I was born in 1961 in Halifax, Nova Scotia, and brought up within a typical middle class environment, attending schools, good public schools, that taught us the typical civic values of the day, while belonging to cliques that believed what everybody else believed, hewing to the conventional wisdom; and as such, I was, pretty much as a matter of course, the sort of guy who harboured an unspoken, and often not unspoken, contempt for homosexuals.
That’s just the way you were back then. There was nothing to debate, and nothing much to think about.
As I grew up, sheltered and lily white, enjoying all the benefits that kids like me enjoyed back then, it was never something that mattered much, you understand. Nobody I knew was openly gay, you couldn’t be, and words like “homo” and “faggot” were just vile insults, like “dumb-ass”, or “shit head”. By the time I got to high school, there were maybe a few guys we all thought were probably gay, and we weren’t pigs about it, nobody abused them, taunted them, or ever conceived of doing anything active to harm them – except of course we did harm them. To crush a kid at that point in his life, all you had to do was shun him. Snicker, behind his back, but not totally behind his back. Make him feel alone, different, deviant, and unwelcome. Signal that you knew his terrible secret, and how sick and disgusting that made him. You could disapprove in a thousand little ways, all of them subtle but bullying. That was us, and that was normal.
I was a bullied child myself, yet I had no pity. It always seems that those who are abused seek not to mitigate the abuse of others, but to join in, so that they can have someone to look down upon too.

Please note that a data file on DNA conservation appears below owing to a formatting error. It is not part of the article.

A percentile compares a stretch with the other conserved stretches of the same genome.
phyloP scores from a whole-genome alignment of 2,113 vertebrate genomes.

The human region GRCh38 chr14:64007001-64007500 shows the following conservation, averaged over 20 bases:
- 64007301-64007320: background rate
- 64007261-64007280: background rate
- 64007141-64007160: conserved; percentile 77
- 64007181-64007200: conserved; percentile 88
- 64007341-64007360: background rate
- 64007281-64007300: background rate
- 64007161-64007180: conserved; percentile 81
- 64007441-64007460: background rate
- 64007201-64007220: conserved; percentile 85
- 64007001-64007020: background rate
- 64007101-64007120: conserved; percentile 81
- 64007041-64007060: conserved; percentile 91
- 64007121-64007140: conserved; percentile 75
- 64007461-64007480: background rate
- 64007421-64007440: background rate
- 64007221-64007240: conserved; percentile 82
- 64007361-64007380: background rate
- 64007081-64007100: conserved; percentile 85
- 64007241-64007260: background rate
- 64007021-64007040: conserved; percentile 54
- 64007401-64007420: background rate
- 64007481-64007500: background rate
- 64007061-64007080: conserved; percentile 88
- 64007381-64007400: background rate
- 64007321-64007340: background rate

It all started to change for me at Domus, of all places. At Domus, when I first began to frequent the place, was a fellow who tended bar on Fridays, I think, I’m not really sure, but he tended bar. His name was Ernie. I’ve been changing the names of all the characters that I write about in my Domus chronicles, but Ernie was his actual name, if my memory can be trusted, and I’m happy to identify him because nothing I could say could in any way be derogatory, or hurtful to anyone who knew him and cared about him.
Ernie was obviously gay. He was pretty, actually, the way Brad Pitt and Robert Redford are pretty, and he was obviously a gentle, decent young man. It was the smallest of gestures from him that Made me think. I was, at that point, a newcomer to the law student bar, I was there only because the people I loved the most, my brother Mike and his BFF Kevin, had become law students, and I didn’t belong, I wasn’t a member, I wasn’t a law student. I wasn’t even a drinker, back then! I asked Ernie for a cup of Coke, and he obliged with a big 12 ounce serving from the fountain, with ice, and Thirsty as I was, it was so good. I moved to pay, but Ernie held up his palm, and shook his head. No need to pay. Bartender’s prerogative. It was just a cup of Coke. Drink up. Enjoy.
I’ve often wondered – did Ernie see something in me that he liked? Or was he just being his usual kind and gentle self? Probably the latter, but it would be nice to believe the former. Such a small thing! Yet that free 12-ounce cup of Coke was some sort of catylist. Here I am, 35 years on, and I still remember.
From that point on it was settled, I was Team Ernie. Other law students made vicious fun of his homosexuality, and that did even more to seal the deal, because those guys were assholes. I hated them on principle, on a dozen other grounds, and their disdain for Ernie was just further evidence in the case against them. Decent, harmless Ernie was so much better than all of them.